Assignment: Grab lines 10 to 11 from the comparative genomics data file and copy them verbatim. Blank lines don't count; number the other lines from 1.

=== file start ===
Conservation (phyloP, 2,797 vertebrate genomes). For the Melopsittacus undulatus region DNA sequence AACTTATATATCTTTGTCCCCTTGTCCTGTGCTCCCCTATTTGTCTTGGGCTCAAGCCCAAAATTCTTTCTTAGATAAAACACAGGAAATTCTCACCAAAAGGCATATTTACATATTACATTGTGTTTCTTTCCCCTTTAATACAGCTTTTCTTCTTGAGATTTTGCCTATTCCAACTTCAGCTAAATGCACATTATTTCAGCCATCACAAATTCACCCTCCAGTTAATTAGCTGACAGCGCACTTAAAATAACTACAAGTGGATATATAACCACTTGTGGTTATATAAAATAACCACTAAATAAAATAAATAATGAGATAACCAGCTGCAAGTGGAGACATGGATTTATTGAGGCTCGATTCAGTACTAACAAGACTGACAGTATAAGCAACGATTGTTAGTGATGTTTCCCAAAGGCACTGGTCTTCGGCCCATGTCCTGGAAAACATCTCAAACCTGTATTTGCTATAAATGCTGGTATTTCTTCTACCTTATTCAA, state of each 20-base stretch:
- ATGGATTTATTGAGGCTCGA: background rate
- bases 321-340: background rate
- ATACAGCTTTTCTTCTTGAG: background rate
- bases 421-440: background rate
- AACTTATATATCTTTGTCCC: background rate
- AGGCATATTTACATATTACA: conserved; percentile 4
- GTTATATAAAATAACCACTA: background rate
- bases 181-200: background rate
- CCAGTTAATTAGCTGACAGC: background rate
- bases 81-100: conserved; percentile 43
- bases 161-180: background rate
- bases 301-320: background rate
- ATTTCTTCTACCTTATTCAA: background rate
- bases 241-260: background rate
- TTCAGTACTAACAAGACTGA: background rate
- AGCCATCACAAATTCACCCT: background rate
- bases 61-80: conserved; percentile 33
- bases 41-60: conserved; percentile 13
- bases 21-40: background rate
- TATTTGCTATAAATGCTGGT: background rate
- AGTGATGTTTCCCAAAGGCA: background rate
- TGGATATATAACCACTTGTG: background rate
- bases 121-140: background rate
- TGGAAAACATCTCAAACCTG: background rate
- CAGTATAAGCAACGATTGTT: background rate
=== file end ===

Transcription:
- CCAGTTAATTAGCTGACAGC: background rate
- bases 81-100: conserved; percentile 43